School to interview for new headteacher despite being issued with closure notice

Pupils, parents, and supporters at Horton Primary School who were fighting against the closure.

Pupils, parents, and supporters at Horton Primary School who were fighting against the closure.

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Determined parents at a school set to be to closed by the council say they are to press ahead with their plans regardless - and are interviewing for a new headteacher on Monday.

North Yorkshire County Council (NYCC) announced yesterday it is to proceed with plans to close the tiny Church of England school in Horton-in Ribblesdale near Settle. With just 15 children on the roll, including one in nursery, one in Key Stage 1 and just two boys, the school has struggled to secure a headteacher.

But now, after the publicity surrounding its closure put the school firmly in the public eye, parents and governors say they have been approached by several new applicants. And, with a four-week window to comment on the plans, they say they are still confident the school can be saved.

“There’s been an enormous amount of support from the community,” said Nicky Rhodes, co-chair of the school governors. “We thought we put a robust plan forward. We are still going to interview for a headteacher on Monday. We’ve had a number of applicants - all who are well aware of what’s happening. Their positivity is amazing. The school has so much to offer. The entire community feels that the loss of the school would signal the end of the village. This is just so wrong.”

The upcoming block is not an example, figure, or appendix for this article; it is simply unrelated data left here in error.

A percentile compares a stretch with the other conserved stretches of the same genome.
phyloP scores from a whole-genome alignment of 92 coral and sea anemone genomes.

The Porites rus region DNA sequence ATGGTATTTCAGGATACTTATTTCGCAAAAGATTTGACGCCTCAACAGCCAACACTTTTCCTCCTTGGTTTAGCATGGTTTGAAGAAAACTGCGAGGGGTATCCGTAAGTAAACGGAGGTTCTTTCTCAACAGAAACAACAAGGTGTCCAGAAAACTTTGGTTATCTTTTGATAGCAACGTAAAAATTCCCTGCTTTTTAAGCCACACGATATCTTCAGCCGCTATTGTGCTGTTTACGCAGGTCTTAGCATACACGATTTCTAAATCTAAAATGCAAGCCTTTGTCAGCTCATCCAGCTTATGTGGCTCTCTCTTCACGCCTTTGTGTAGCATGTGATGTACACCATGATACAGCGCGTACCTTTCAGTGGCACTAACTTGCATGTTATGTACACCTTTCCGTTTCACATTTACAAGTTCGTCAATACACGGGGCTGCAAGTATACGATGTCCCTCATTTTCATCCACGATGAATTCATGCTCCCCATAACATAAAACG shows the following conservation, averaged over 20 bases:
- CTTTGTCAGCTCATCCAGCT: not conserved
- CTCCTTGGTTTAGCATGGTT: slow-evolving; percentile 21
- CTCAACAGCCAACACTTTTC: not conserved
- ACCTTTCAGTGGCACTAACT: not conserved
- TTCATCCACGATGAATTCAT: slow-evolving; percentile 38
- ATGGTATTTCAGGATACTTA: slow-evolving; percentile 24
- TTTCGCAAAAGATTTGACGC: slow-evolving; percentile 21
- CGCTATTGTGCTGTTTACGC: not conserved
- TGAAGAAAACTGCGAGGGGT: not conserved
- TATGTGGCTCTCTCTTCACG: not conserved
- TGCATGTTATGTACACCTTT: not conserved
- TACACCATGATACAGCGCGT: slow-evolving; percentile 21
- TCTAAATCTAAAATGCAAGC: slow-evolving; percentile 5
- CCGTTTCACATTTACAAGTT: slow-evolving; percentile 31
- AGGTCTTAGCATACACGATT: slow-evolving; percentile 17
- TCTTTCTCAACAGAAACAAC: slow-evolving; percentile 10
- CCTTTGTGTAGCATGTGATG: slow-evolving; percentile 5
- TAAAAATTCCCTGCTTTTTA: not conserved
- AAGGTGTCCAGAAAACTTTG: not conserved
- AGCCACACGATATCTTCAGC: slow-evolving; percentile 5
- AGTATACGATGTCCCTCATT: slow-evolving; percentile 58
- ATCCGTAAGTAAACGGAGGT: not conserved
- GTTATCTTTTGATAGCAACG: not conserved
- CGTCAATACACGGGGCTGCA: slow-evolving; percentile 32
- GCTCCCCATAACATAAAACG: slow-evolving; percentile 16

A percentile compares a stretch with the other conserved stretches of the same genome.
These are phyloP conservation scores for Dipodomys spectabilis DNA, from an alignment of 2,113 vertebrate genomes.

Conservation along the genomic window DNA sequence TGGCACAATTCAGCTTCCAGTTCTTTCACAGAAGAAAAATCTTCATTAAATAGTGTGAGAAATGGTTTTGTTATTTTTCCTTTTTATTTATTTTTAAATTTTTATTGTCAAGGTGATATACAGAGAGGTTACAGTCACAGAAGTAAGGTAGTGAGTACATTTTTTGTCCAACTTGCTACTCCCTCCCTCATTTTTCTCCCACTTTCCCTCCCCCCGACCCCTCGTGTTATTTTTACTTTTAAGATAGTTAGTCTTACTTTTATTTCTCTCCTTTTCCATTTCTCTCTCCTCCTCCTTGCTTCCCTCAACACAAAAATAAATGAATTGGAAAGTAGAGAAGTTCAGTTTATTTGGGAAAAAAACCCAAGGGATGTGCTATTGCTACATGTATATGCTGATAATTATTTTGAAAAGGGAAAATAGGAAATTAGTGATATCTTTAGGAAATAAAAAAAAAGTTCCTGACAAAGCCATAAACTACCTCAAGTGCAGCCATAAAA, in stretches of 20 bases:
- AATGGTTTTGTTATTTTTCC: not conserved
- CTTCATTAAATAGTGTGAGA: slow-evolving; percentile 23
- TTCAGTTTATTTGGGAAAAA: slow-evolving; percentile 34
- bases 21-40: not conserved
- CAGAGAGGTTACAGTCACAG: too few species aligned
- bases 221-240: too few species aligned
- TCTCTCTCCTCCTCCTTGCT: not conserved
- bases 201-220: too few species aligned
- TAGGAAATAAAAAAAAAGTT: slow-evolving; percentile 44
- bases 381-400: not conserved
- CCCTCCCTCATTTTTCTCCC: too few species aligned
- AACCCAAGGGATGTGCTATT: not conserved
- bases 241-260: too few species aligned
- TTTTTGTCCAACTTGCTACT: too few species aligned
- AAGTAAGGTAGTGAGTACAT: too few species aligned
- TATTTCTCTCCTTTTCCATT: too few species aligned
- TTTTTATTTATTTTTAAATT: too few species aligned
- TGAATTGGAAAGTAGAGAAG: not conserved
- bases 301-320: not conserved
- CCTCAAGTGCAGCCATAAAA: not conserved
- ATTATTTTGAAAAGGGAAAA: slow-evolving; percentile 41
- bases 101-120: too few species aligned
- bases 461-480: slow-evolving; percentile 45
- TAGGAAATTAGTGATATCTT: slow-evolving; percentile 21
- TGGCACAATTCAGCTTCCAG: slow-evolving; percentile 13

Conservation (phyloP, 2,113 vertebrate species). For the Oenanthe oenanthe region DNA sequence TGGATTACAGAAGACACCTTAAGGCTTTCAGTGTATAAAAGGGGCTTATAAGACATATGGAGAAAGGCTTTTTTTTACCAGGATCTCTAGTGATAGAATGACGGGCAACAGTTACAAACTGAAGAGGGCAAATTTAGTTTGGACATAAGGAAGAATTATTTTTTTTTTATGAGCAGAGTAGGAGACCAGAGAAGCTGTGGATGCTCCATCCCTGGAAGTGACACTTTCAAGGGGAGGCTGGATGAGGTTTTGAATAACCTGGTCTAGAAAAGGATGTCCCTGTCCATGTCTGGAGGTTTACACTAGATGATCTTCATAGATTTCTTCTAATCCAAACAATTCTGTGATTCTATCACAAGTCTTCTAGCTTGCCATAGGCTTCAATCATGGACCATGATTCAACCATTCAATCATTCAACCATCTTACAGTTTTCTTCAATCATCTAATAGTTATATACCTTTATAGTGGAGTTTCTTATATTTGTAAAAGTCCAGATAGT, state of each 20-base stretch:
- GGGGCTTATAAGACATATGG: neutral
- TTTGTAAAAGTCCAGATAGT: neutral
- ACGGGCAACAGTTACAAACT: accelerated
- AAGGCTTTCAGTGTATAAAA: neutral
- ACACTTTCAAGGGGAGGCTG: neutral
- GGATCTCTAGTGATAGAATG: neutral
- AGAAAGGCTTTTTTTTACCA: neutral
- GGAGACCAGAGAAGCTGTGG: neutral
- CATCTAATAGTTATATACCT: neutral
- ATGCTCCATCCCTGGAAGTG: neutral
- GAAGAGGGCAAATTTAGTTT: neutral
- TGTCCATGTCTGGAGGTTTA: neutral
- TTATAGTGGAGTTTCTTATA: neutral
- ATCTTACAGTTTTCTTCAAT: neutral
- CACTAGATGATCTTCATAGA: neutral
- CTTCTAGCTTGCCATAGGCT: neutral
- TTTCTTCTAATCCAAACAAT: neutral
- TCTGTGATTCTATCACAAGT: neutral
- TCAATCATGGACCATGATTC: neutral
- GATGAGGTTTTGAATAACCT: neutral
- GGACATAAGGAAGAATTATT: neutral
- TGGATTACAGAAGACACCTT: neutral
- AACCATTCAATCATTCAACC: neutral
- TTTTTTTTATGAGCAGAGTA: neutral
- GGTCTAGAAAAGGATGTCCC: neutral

NYCC’s executive said it listened carefully to action plans put forward by villagers, but has decided unanimously to publish statutory proposals to close the school from April next year.

County Coun Arthur Barker said there was no likelihood, given previous efforts, that any activities would generate significant numbers of additional children.

“The plan also appears to rely on grant funding from a wide array of different bodies over which there is no certainty of success,” he said. “It is not clear how this could be sustainable over time.”

There were concerns about the impact of low pupil numbers on children’s development, he said.

“We take this decision with a heavy heart as we do everything possible to support our small schools. But our priority must be the children’s education and that it remains fit for purpose to give them the best start.”

Statutory proposals will be published on January 5, with comments invited until February 2. A final decision will be made on February 21.

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